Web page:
Montreal-based band, The Box, brought their sensational six-member collective to Ottawa’s Brass Monkey this past Friday night. The room was filled wall-to-wall with friends and fans, who were there to celebrate the on-going power of this band…and those who heard them for the first time, were no doubt blown away with the rest of us. We were treated to a perfectly mixed set of some of their more recent material, along with favourites and chart toppers from several of their earlier albums. It was a musical odyssey that gave us a glimpse into their past and current experimentation in flavours of new wave, rock, art rock, and neo-progressive styles.
The Box was formed in 1981 by singer/songwriter, Jean-Marc Pisapia, who had been a former member of Men Without Hats. They would eventually achieve their greatest commercial success between the mid 1980’s to the early 1990’s. Their refreshing new wave/pop/art rock sound produced chart topping hits like “Must I Always Remember”, “Walk Away“, and “L’Affaire Dumoutier (Say To Me)” from their first two albums. In 1985, they were awarded Quebec’s coveted Felix award for group of the year, and nominated for a Juno award for most promising group. But it was their third album, Closer Together (1987) where they reached their peak with tracks, “Ordinary People”, “Closer Together”, and “Crying Out Loud For Love”, which saturated the Canadian music airwaves on both radio and video networks. Their fourth album, The Pleasure And The Pain (1990), would not receive the commercial status of their previous albums, although it is still regarded by fans as one of their best. The group suffered a breakup of its members in 1992, and Pisapia spun off into writing music for jingles and films, while dabbling into his other artistic love…that of painting, which has evolved into a very lucrative business today.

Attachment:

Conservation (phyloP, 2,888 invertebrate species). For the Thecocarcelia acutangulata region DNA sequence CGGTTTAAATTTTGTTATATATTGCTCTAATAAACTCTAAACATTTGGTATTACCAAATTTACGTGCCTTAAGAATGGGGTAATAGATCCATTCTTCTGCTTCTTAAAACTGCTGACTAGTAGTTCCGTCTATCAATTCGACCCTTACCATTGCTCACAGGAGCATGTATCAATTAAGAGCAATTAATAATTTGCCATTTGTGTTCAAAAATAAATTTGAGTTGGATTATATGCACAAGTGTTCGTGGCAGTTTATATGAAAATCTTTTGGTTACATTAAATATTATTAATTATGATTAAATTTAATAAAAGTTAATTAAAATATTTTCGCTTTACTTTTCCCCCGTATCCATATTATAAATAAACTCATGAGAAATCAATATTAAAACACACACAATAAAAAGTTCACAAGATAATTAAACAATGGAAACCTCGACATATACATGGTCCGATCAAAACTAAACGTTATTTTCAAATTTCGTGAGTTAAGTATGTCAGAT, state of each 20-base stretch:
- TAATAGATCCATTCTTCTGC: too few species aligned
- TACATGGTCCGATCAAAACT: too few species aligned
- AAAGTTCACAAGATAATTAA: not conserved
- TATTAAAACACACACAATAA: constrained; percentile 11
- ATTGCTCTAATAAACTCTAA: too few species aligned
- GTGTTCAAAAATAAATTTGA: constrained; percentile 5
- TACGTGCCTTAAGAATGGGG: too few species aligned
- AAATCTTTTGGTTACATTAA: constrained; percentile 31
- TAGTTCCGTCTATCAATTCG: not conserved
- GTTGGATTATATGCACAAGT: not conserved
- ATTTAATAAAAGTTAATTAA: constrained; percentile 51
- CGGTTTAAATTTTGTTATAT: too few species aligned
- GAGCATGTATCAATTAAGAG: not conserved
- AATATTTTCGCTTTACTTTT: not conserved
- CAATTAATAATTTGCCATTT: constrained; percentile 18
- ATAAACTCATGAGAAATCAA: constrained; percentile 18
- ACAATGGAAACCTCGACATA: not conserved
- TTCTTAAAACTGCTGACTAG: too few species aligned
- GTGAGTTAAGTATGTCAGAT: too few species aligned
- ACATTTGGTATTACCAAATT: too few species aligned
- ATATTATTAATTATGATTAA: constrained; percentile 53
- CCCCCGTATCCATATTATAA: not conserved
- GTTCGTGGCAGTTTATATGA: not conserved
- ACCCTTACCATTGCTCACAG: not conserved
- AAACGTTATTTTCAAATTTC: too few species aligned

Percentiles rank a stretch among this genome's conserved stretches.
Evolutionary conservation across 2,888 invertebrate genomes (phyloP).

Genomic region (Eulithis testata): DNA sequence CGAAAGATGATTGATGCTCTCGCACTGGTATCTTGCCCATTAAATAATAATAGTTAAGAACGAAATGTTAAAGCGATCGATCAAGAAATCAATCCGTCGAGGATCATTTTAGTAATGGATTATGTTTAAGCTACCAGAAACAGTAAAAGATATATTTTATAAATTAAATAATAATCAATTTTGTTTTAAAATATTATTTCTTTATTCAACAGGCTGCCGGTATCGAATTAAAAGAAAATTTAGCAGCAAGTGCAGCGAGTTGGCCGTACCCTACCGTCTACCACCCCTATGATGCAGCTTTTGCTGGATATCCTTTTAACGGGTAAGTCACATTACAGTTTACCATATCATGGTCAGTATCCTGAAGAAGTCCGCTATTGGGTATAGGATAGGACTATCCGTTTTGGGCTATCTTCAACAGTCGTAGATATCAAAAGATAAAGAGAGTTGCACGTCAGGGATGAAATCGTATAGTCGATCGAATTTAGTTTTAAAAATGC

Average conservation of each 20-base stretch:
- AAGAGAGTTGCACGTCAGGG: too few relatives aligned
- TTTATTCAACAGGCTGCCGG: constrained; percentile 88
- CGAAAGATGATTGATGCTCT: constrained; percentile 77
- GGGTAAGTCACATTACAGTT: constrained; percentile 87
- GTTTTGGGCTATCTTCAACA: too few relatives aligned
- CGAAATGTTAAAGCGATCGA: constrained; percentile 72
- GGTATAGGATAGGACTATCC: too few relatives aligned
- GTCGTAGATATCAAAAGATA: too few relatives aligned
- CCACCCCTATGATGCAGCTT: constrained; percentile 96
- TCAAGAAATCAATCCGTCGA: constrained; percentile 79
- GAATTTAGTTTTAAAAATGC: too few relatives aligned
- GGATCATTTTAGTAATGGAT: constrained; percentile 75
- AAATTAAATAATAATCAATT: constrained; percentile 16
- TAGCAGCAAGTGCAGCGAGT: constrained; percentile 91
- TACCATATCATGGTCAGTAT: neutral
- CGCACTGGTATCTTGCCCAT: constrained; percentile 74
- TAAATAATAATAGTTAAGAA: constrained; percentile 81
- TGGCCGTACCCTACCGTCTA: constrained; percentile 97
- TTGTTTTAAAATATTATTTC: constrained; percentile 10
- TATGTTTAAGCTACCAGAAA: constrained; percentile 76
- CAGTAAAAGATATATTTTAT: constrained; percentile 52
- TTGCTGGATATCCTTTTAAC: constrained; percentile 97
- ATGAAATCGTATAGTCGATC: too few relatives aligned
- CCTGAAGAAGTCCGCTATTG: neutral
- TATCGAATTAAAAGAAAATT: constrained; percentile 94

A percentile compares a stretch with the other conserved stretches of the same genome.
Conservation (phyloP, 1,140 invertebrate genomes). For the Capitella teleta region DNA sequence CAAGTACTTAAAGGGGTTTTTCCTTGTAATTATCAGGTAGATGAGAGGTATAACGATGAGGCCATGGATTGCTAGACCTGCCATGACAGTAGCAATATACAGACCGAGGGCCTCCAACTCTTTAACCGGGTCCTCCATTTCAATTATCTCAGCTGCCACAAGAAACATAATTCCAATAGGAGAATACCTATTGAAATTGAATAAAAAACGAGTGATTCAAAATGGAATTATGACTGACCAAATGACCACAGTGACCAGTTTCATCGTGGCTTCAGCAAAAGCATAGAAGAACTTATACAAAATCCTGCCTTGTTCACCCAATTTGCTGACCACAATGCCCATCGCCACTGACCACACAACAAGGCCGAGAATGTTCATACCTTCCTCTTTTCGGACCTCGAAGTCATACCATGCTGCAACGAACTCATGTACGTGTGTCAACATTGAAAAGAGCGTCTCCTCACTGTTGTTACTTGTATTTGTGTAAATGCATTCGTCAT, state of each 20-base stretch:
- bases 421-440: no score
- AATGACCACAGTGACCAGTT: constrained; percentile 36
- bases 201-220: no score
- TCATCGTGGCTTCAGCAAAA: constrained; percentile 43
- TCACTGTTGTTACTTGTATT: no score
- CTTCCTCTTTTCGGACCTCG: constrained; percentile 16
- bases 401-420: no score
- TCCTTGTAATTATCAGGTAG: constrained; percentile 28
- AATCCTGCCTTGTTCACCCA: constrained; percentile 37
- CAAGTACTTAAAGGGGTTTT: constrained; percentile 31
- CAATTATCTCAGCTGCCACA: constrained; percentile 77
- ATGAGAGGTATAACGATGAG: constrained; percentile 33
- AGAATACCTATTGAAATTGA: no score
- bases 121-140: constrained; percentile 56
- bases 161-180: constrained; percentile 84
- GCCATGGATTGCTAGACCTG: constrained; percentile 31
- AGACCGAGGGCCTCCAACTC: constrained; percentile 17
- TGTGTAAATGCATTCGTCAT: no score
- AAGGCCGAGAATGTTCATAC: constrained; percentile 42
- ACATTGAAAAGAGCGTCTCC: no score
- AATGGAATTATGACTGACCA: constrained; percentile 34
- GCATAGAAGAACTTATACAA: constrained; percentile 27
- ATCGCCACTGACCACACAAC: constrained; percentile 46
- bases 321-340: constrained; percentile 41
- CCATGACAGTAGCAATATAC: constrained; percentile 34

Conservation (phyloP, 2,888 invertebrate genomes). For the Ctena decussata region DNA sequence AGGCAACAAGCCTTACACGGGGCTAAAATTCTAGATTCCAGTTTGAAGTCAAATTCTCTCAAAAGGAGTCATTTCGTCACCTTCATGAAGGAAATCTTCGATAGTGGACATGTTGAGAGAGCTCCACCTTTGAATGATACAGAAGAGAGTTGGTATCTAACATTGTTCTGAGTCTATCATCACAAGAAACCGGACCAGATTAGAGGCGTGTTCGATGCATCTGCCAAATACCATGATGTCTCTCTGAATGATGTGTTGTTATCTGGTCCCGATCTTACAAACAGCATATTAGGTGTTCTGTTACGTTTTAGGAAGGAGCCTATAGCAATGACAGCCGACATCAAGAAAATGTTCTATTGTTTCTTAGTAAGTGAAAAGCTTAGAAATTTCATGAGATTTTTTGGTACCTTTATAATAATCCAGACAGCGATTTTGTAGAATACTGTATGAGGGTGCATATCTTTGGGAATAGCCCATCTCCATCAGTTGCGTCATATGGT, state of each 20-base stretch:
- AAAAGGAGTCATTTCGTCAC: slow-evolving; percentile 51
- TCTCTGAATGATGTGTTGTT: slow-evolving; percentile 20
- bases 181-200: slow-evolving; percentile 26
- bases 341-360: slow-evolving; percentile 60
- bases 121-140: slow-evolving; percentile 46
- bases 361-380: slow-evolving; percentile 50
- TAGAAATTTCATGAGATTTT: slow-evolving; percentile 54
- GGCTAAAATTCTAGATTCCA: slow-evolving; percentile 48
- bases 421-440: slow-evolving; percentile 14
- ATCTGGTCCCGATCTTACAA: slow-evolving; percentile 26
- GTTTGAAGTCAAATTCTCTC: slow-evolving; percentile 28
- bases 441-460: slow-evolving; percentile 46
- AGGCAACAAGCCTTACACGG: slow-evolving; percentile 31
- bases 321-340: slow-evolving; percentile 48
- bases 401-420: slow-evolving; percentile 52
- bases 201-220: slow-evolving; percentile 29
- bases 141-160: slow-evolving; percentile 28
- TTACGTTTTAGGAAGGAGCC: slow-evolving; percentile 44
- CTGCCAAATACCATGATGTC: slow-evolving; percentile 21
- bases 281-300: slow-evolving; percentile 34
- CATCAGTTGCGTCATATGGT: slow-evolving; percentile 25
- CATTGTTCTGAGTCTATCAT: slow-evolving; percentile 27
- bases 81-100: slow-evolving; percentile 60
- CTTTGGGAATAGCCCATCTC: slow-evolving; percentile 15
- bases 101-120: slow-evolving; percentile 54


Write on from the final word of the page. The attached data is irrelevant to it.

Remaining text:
Although the band had parted ways, there still remained a number of songs which would have gone onto a fifth album. With a strong belief in them, Pisapia worked with various musicians to develop these into a solo project which became, John Of Mark (1995) with Alert Records. Eventually, a new formation of The Box would fall into place by 2003, by which time the music had taken a turn into a more progressive sound. Under a new label, Passport Music, two more albums would be produced from this new team of players, Black Dog There (2005), and the very neo-progressive concept album, D’Apres Le Horla De Maupassant (2009), which is based on the 1887 horror/sci-fi short story by French writer, Guy De Maupassant. It is also their very first album sung entirely in French.